# ๐ Cortassa 2012

Contents

Computational modeling of mitochondrial function

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## Introduction

- biochemistry, cellular, and molecular biology
- thermodynamic models: agreement with the fundamental principles, lack of mechanistic details
- Stoichiometric models: large networks of biological processes without any possibility of transient behavior or regulatory interactions
- Kinetic models: kinetic mechanisms, many parameters to find
- Modular building of models (piece by piece), each module represents the known or hypothesized kinetic scheme available for that process
- Allows zooming in and out in a network of processes
- Spatio-temporal organization

- The reliability of a computational model
- sound physicobiochemical basis
- ability to reproduce qualitative and quantitative experimental data
- provision of meaningful explanation of the simulated experimental behavior
- predictive power

## Materials

### Basic biochemical information

- KEGG: http://www.genome.jp/kegg/
- BRENDA: http://www.brenda-enzymes.org/

### Repository databases

- biomodels https://www.ebi.ac.uk/biomodels/
- CellML repo http://models.cellml.org/cellml
- ModelDB (Neurons) https://senselab.med.yale.edu/ModelDB/

### Experimental data

- to constrain the modulesโ kinetics

### Computational tools

- Matlab , Mathematica, Maple, C++, Python, JAVA, Julia, …

## Methods

- Clear identification of
*the level*of organization (molecular, (sub)cellular, (multi)cellular) => SDE, ODE, PDE, ABM, … - Identification of the set of processes of interest along with observables (
*experimental variables*) - Choice of the kinetic expressions
- GoldmanโHodgkinโKatz voltage equation (membrane potential)
- Fickโs laws (non-charged simple diffusion)
- (Not mechanistic) power-law formalism, fractal (non-integer) kinetics

- Using your favorite program to represent the kinetic behaviors to code

### Choosing the right set of *parameters*

- first hint about parameter values can be obtained from experimental data or literature
- may need some
*adjustment*since the conditions in which they have been measured may not correspond to physiological ones

### The sensitivity of the curve to substrate or effector

- provide information about ways to modify a module behavior in the fully assembled model when the simulated output differs from experimental data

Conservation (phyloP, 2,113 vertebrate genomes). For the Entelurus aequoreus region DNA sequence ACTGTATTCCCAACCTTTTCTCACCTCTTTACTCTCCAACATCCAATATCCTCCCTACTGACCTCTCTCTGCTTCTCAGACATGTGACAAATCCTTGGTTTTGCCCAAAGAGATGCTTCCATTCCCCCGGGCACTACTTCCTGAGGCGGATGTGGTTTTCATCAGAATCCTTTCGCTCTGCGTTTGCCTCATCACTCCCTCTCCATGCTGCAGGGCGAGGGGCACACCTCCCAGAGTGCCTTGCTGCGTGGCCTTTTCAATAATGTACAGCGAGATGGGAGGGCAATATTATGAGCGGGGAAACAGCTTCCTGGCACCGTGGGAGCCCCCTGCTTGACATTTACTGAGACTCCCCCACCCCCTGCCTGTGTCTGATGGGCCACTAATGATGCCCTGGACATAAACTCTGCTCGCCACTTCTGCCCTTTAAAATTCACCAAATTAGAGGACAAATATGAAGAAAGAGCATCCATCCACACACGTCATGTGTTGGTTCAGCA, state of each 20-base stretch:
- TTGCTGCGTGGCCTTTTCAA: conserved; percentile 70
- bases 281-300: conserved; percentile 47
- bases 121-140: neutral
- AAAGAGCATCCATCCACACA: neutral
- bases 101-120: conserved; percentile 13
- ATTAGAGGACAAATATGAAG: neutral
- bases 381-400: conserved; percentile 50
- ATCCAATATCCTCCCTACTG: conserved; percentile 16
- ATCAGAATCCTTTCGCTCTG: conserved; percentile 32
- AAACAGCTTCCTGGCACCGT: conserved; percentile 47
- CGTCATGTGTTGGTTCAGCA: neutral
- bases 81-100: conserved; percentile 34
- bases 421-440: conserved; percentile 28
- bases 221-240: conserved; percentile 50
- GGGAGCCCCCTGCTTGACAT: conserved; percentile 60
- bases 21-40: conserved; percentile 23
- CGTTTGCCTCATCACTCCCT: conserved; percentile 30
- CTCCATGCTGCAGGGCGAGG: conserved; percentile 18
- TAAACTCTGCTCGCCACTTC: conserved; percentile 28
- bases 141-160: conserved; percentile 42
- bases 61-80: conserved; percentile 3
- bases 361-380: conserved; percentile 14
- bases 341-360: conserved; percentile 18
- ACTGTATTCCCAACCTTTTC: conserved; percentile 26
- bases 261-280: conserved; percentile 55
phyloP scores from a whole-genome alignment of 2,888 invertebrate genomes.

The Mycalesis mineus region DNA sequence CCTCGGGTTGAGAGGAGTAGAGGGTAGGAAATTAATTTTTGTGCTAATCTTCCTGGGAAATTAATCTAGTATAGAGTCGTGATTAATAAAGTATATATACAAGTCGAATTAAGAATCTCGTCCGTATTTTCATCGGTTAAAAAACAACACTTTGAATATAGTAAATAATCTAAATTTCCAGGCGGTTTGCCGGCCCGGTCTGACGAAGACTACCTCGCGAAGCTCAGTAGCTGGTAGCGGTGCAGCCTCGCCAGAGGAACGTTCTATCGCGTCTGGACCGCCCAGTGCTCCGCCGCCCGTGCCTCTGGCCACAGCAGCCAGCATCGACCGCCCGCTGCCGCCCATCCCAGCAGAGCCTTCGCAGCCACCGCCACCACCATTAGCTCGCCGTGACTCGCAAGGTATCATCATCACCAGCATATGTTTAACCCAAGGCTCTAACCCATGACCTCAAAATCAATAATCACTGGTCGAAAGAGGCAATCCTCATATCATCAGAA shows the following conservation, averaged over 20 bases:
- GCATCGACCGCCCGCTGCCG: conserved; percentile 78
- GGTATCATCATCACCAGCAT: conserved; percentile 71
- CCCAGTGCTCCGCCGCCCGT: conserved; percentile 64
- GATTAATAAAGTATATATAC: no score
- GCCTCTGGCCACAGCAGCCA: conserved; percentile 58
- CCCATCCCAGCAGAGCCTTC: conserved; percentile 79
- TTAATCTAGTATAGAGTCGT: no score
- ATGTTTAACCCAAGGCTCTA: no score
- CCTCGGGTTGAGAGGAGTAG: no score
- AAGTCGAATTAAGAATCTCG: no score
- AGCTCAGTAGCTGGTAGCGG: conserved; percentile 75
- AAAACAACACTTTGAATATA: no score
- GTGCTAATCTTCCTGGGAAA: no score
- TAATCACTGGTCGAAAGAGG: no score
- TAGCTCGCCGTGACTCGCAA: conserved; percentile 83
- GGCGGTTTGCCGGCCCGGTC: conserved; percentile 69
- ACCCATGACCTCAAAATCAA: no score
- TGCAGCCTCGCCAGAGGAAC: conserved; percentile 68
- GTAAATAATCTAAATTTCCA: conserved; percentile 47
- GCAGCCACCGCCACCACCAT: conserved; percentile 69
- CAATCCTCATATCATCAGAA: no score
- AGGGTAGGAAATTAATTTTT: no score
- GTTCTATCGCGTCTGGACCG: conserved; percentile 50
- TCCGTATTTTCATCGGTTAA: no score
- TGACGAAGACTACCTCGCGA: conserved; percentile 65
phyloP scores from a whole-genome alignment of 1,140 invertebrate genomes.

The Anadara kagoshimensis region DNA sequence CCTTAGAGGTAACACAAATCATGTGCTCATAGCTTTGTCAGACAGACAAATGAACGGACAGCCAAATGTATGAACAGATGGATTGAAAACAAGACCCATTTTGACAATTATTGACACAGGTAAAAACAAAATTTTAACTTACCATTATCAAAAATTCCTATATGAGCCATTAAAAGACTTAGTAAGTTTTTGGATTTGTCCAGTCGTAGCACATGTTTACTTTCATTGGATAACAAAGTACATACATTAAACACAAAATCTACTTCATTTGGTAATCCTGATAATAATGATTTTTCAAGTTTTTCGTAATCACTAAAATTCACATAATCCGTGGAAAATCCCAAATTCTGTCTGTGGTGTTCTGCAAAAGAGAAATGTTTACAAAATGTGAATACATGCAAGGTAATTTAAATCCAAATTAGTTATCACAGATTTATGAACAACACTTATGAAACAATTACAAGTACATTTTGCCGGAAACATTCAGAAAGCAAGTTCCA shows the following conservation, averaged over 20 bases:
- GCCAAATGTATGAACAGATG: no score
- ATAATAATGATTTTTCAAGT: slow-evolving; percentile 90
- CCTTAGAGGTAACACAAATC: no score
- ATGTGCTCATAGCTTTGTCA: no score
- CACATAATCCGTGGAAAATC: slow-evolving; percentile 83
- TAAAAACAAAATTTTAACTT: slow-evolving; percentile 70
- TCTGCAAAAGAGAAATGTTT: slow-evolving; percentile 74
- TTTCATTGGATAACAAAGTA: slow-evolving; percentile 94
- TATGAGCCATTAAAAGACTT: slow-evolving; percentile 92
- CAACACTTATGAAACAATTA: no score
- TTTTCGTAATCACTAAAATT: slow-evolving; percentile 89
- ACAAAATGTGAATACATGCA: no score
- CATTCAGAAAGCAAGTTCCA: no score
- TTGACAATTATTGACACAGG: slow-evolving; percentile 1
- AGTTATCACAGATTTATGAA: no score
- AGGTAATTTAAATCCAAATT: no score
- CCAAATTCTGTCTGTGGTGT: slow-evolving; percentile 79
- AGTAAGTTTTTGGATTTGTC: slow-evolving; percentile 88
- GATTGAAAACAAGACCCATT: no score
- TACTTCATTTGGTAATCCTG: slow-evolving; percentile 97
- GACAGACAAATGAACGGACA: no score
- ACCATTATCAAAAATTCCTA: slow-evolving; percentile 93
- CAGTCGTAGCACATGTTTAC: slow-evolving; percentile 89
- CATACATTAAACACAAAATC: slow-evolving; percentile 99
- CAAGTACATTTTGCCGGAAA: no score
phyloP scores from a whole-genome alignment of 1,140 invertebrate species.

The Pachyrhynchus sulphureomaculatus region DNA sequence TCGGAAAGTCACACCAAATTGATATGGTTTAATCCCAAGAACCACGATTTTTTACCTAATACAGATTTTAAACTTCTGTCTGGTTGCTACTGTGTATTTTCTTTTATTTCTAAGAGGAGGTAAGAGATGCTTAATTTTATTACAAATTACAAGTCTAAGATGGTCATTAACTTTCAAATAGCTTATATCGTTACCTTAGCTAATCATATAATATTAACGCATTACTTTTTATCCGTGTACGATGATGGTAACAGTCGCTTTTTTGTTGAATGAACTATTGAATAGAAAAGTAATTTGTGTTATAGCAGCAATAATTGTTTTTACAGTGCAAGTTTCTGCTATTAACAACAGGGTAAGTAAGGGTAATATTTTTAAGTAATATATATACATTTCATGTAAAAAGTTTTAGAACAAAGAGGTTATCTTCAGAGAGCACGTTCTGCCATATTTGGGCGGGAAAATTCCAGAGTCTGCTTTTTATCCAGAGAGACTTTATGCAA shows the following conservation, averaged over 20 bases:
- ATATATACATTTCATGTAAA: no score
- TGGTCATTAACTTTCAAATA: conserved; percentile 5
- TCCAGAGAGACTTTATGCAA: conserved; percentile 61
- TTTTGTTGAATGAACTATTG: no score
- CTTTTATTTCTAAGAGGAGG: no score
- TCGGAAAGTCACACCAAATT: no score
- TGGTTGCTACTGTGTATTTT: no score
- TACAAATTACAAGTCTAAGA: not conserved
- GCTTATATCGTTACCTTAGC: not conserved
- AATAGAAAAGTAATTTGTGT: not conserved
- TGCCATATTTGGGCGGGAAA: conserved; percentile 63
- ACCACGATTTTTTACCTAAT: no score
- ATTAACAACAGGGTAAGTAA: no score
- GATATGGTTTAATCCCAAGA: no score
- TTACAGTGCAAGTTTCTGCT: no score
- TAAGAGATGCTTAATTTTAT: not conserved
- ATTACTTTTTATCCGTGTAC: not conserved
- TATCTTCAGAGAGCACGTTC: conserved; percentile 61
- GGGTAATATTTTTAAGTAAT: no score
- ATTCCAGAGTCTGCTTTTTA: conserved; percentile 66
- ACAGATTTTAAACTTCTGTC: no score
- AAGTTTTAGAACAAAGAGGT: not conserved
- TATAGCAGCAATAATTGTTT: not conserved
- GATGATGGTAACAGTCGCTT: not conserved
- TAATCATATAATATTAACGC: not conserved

### individual behavior of a module should be compared with experimental data obtained in vitro

- in vivo experimental data can be obtained for some biological processes,

### The modules may be assembled once their individual behavior is proved satisfactory according to the above criteria 1โ6

- which of the variables participating in the equations will become
*state variables*, and which will be*adjustable parameters* - Rate of change = rate of production +/- rate of transport - rate of consumption
- the rate in ODEs may be subjected to scaling factors to account for volume or buffering effects
- the format with which to write the differential equations
- the choice of the integration algorithm
- Time scale: ms ~ secs
- Stiff ODE solvers

- Simulate short term first: To watch is whether some state variables take negative or extreme (unphysiological) values. Will provide key insights into which and how (extent and direction of change: increasing or decreasing) parameters may be adjusted to render reasonable simulations of the model behavior.
- run a model simulation till it reaches a steady state (dx/dt < tolerance), may take a while
- comparing the model output with experimental data (e.g., steady-state values of variables, or fluxes). => fine-tuning of parameters
- a model is able to predict if it can simulate a behavior that has not yet been observed. Oscillatory behavior of reduced glutathione, GSH, was first observed in the model, and later confirmed experimentally

## Footnotes

- the physical unit
- in vitro condition provides an initial guess rather than an accurate figure of a parameter value
- control analysis to know if the process in question exerts control over the fluxes in the network of interest
- Or, test by model simulations which consequences bring about a parameter variation representing that activity

## Reference

Cortassa S, Aon MA. Computational modeling of mitochondrial function. Methods Mol. Biol. 2012;810:311-326. doi:10.1007/978-1-61779-382-0_19. PMC3350335. ↩︎